NPR for North Texas
Play Live Radio
Next Up:
0:00
0:00
0:00 0:00
Available On Air Stations

Watch Maya Angelou Recite 'Still I Rise' In KERA 1992 Documentary

KERA
Maya Angelou was featured in a 1992 KERA documentary 'Kindred Spirits: Contemporary African-American Artists.'

Poet, autobiographer, activist and essayist Maya Angelou died earlier todayat her home in Winston-Salem, N.C. She was 86.

In 1992, KERA taped Angelou at her home reading her poem, “Still I Rise,” for the documentary, Kindred Spirits: Contemporary African-American Artists. (See the video below.)

Best known for her memoir, I Know Why the Caged Bird Sings,and for reading her poem, “On the Pulse of the Morning,” at President Bill Clinton’s inauguration in 1993, Angelou wrote more than 30 published books. She was the first African-American woman to write the screenplay and score for a movie that was filmed (Georgia, Georgia in 1972). She also won Tony, Emmy and Grammy Awards (for best spoken album).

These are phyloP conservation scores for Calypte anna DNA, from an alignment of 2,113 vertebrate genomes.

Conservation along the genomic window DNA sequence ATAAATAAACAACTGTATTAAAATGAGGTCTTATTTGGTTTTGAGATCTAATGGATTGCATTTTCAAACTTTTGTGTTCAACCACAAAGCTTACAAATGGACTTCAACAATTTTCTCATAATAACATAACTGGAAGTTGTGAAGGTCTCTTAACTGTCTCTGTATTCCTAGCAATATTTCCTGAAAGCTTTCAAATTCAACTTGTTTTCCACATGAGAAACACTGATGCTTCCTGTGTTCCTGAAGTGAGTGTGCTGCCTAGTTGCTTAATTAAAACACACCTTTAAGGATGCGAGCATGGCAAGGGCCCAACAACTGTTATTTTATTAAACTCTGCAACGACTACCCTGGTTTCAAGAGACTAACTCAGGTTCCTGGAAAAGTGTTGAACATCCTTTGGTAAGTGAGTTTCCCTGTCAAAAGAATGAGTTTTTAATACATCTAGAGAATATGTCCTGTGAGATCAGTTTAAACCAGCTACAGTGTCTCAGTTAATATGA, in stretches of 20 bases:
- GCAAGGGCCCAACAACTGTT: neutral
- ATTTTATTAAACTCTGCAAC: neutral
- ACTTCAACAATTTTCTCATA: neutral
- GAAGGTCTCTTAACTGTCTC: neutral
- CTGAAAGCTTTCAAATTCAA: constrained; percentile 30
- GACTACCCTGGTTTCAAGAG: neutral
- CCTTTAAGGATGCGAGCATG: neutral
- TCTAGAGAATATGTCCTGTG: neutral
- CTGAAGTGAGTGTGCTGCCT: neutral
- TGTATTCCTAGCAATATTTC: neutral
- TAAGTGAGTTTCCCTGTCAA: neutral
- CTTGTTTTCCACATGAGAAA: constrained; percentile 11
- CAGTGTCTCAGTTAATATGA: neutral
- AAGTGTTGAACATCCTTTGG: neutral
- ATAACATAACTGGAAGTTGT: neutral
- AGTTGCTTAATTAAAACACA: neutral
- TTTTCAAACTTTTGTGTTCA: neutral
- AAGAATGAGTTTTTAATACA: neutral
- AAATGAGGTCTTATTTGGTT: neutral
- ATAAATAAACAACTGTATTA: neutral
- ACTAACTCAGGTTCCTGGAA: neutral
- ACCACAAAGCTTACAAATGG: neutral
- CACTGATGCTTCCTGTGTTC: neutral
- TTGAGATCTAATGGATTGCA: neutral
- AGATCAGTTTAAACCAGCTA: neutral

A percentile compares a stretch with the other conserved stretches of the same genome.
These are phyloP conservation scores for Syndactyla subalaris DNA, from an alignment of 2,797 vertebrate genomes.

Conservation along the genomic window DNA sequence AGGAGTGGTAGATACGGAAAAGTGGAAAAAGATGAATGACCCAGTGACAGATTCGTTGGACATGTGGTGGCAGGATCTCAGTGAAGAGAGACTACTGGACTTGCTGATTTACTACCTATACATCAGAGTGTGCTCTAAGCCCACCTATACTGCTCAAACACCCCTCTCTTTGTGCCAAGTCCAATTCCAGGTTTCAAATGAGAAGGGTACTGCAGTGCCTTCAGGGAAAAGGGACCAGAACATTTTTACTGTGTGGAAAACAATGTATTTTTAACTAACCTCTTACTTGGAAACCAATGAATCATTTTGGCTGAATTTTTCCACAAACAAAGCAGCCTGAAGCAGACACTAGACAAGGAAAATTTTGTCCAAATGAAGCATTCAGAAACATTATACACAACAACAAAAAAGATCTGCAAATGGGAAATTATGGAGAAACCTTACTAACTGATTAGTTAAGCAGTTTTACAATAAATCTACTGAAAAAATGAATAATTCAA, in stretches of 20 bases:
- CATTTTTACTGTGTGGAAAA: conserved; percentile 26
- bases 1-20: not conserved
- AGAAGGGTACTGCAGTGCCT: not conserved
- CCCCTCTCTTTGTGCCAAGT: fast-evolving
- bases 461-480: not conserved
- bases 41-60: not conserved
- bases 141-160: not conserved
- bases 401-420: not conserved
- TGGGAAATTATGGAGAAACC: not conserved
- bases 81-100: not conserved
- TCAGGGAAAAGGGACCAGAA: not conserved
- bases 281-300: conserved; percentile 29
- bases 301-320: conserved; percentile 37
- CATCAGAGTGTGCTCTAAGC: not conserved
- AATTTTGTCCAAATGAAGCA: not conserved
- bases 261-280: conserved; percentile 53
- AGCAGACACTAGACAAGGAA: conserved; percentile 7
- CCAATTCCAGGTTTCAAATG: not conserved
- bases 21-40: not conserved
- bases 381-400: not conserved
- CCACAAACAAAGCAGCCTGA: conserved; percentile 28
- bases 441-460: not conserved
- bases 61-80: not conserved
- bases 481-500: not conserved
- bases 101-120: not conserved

I Know Why the Caged Bird Sings is about Angelou’s scarred childhood in a segregated St. Louis, where she was born in 1928, later moving to Stamps, Ark. She left Arkansas as a singer and dancer, eventually performing with Alvin Ailey and recording the album, Calypso Lady.

Her 1969 memoir was nominated for a National Book Award, and in 2011, Time magazine declared Caged Bird one of the 100 most influential books written in English. But it was controversial at the time of its publication for its treatment of Jim Crow racism, sexuality and child molesting. In fact, it still is: Angelou remains third on the American Library Association’s list of most banned authors.

Read more onKERA's Art&Seek.

Jerome Weeks is the Art&Seek producer-reporter for KERA. A professional critic for more than two decades, he was the book columnist for The Dallas Morning News for ten years and the paper’s theater critic for ten years before that. His writing has appeared in the San Francisco Chronicle, Los Angeles Times, Newsday, American Theatre and Men’s Vogue magazines.